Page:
Monday, December 16, 2013

Acronyms


Finding a way to recall things has always been tricky for some, especially if they find that their emotions are already off balance. As it goes with mental illness, we can be reminded of something over and over and over and still when we hear it a 5th or 6th time, be like,

"Dang, that is great advise, how can I remember that?"

Acronyms.

How many of us on the west side of the pond learned that if we wanted to remember the names of the Great Lakes we simply had to go H.O.M.E.S.?

When I was on g+ over the weekend I saw a great acronym and I wanted to share it, plus reiterate to all some great skill building techniques using acronyms!

Of all the acronyms I will post (except the following) I have given links to their websites at the bottom, unfortunately I am not sure who generated this one and therefore am unable to give them credit for it, I just wanted to be up front that this is not my design - regardless, the meaning is great!


This acronym really struck me  because often times with mental illness we have a harder time communicating our needs. Many of us are lacking a certain filter on our words and when we blurt out what is burning inside of us it can be hurtful to our loved ones. That is the worse case scenario, on the lighter side of it, our loved ones simply may not understand what our needs are due to the way we are communicating it and ultimately, we won't get our needs met. 

One of the DBT skills that is paramount, and even sounds a little selfish, is: 

DO WHAT WORKS.

So if you are in a situation and you want a specific desired outcome, what can you do to make that happen? This is mental illness recovery 101, ask yourself,  "is what I am doing going to get me the desired outcome?"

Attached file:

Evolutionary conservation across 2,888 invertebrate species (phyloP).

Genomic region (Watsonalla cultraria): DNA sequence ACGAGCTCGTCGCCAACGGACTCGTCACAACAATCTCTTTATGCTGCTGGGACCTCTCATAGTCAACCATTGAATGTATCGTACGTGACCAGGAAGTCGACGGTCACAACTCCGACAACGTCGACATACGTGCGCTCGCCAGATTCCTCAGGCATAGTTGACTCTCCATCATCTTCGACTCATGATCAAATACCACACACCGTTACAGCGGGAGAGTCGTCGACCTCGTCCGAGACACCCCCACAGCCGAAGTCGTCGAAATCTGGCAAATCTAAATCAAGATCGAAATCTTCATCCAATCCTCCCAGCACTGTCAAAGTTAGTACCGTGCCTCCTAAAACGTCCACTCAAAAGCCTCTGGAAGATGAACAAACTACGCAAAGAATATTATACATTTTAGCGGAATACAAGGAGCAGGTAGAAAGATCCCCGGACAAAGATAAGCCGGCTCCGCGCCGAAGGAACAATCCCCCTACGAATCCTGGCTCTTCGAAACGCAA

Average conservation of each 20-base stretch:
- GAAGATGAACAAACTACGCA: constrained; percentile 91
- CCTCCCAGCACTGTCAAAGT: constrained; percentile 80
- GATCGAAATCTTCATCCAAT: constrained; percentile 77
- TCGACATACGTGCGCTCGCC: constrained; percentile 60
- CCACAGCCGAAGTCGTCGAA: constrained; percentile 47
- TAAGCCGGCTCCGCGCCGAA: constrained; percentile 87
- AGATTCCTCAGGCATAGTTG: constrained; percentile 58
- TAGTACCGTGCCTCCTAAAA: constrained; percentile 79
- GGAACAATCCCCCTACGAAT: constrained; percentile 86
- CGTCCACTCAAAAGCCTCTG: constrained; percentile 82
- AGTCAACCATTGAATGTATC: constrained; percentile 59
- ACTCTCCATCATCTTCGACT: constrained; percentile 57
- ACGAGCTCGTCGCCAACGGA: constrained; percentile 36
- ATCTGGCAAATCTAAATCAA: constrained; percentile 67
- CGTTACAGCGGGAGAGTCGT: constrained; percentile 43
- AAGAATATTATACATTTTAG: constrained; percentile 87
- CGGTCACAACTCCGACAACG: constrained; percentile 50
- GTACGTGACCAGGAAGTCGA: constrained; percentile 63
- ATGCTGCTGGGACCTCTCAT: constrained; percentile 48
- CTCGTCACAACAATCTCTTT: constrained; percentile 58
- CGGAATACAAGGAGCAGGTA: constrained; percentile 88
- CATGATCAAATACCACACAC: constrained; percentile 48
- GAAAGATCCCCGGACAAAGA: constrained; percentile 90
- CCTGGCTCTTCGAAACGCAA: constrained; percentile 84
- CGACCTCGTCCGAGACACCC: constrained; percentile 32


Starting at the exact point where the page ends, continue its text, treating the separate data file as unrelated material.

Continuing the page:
If not, then do not do it, and try something else. 

Great, that sounds easy enough right? For those that do not have the mental blockers that have settled over your brain, sure it is easy enough. But mental illness is like a thick fog that settles over your cognitive thinking ability and we have to work that much harder at clearing the air, grabbing a tool, applying the tool, praying that we aren't too tired at this point, and executing the interaction effectively so that our needs (and the needs of those around us) are met fully. This is our daily routine. When we interact with people, this is always going on in the background. We can never shut it off, because if we do, that is when we have a mental breakdown. 

Of course I am not referring to when we are deciding whether we are going to make eggs for breakfast or simply pour a bowl of cereal! (Although, come to think of it, for some of us, decision making can be pretty brutal at times :) 

Seriously, so understanding this (and using a dialect here):

Communicating ourselves and needs to others is painstakingly difficult and it can effectively be learned. 

As I mentioned above one of those great tools is acronyms. I placed these particular ones on this post in poster format instead of just typing them out for a reason. Part of what makes an acronym useful is memorizing the phrase, right? Well, if you are already struggling at memorizing a skill it wouldn't make much sense to assume that if you were told a really cool acronym that you would simply memorize it, now would it? 

The poster format is useful for printing them, cutting them out and placing them in areas around your living space that you believe you would need them most. This can also be accomplished using index cards, you can write them out yourself, color them, get creative and make it something that is important to you. Here is an example: